Monday, 18 April 2011

Fire Eating Contortionists Open New Shoreditch Restaurant

By Kimberley Smith
 
McQueen bar-club-resaurant, a homage to the fabulous Steve, recently launched a deliciously naughty live entertainment night that Fluid fully enjoyed. But the McQueen Shoreditch takeover doesn't end there. The newest addition to the nightspot turns it from a club and bar to a fully fledged club-bar-restaurant. So, of course, Fluid was back down the front to sample some of the Hollywood cocktails, gape at the circus entertainment and chase the canapé waiters around; all the name of research, of course.
 
Swish Shoreditch is heading ever citywards so arriving at the fashionable bar/restaurant/club (that spans the two) shouldn’t have come as a surprise.

Leather loungers, furry cushions and a bizarre black plastic sculpture of women and fake hair resembling something out of America’s Next Top Model give the place a decadent feel and I suspect the King of Cool would definitely have basked in the opulence.
 As well as boasting its new restaurant, McQueen doesn't hesitate to make the most of the captive audience to showcase acts from its Secret Rendezvous club night and the husky tones of a 60s-style singing siren greet us on arrival, floating above the buzz of city types and scenesters in an interesting mirage of East meets money.
 
Sinking into one of the liberally scattered Chesterfields, sipping a champagne cocktail, it’s hard not the feel like an extra in Mad Men. Apart from the occasional flash of an iPhone, the vintage touches such as the fire place, wooden floor boards and gilded mirrors complete the effect, taking you back to New York circa 1960. And looking up, there are hooks on the ceiling; for what, I wonder?
 
Chef Anupam Som is in the house dishing out canapés to show off his new menu for the restaurant's launch. The food is a mixed affair with beautifully succulent beef chunks that melt on the mouth showing off a traditional hearty side to Som's creations combined with lighter, Asian-inspired dishes. Vegetarian options include the unusual combination of goat's cheese and beetroot, showing the chef's innovative use of ingredients and making me long for a multi-course tasting menu.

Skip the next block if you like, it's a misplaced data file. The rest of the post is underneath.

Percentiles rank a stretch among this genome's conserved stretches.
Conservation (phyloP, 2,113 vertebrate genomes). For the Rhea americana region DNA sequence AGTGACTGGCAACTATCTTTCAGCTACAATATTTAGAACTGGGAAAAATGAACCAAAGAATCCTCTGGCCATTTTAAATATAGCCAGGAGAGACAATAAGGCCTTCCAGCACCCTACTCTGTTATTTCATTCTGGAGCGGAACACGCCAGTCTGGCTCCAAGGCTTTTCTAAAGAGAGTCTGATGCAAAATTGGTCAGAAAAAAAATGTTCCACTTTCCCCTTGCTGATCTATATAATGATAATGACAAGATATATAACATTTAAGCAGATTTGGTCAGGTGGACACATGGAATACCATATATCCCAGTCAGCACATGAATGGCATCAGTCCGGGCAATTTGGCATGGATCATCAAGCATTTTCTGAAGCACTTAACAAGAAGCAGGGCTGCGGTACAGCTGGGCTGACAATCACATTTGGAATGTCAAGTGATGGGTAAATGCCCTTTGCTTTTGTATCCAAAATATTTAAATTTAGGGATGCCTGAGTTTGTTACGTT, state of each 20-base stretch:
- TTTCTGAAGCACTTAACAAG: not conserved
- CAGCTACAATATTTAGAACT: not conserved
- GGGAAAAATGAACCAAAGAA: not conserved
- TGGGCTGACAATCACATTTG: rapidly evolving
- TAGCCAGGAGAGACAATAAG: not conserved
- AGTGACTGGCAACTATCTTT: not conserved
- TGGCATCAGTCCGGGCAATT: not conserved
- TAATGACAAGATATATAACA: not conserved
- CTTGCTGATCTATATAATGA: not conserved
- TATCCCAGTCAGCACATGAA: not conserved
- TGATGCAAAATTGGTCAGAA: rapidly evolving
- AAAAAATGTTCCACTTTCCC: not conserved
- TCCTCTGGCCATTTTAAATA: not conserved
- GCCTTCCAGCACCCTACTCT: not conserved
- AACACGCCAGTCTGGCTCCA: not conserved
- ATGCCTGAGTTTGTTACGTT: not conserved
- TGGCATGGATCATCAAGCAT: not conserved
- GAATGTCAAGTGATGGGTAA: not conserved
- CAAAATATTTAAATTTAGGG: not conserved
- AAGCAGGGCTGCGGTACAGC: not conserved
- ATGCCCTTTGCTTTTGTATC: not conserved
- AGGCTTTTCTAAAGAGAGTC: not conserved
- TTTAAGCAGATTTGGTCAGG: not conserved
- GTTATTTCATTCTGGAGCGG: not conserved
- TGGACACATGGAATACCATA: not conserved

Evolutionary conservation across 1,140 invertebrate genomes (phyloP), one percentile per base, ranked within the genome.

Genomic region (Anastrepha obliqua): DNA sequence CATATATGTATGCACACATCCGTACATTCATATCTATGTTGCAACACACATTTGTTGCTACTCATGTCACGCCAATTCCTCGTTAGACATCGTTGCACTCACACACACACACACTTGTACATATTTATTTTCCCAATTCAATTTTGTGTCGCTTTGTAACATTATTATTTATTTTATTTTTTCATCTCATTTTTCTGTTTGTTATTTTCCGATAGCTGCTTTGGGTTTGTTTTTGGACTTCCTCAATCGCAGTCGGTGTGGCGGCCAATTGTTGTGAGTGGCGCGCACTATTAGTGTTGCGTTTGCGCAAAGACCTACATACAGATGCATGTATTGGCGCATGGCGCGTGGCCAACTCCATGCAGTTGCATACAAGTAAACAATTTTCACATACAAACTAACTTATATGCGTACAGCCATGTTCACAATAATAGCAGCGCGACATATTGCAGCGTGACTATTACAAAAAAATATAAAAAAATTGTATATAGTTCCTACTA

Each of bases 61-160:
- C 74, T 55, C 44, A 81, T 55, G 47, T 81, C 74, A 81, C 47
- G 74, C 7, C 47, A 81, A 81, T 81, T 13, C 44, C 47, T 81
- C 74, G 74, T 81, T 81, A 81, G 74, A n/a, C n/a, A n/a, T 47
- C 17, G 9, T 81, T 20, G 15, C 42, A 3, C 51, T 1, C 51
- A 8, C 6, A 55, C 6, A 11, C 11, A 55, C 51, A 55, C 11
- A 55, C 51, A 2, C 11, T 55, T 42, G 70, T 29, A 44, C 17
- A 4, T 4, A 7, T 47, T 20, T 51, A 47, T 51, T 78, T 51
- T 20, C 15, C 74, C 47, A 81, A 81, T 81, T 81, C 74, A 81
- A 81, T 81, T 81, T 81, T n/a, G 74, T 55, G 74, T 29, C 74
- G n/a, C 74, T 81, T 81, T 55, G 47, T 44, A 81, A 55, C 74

Tonight the restaurant is open only for a scattered handful of extra special guests. Yes that IS Lemar over there sipping on champers. Themed with the same opulence and black-leathered sumptuousness as the lounge, the restaurant stretches out with styled bare brick walls and high ceilings that will make even the humblest dinner an occasion. Slick black and silver wine cooler stands are at the ready and animal print rugs dominate the floor to complete the effect.
 
After dining, there's no need to venture outside as the rest of the evening's entertainment is all in house. Downstairs, between padded walls are more Chesterfields and a blue tinged stage and dance floor for bands and boogie (though I doubt boogie is the correct word for the shapes the clientele are pulling). The toilets are of note, too, as the mirrored walls can send cocktail-addled minds spiraling into a Salvador Dali painting.
 
Back upstairs in the lounge area, the reason for those ceiling hooks is revealed as gymnasts throw fire around, contort and twist in to unlikely positions in their skin tight rubber costumes. Overall, it feels more Alexander McQueen than Steve McQueen, with the black leather, low lighting and strange silhouettes on the wall.
 Supping on another cocktail from the modern Hollywood-style menu, I lean back to avoid the spinning legs of circus performers and marvel at the fantastic hair on show in the DJ booth. I pretend I’m on a McQueen film set – it’s easily done!

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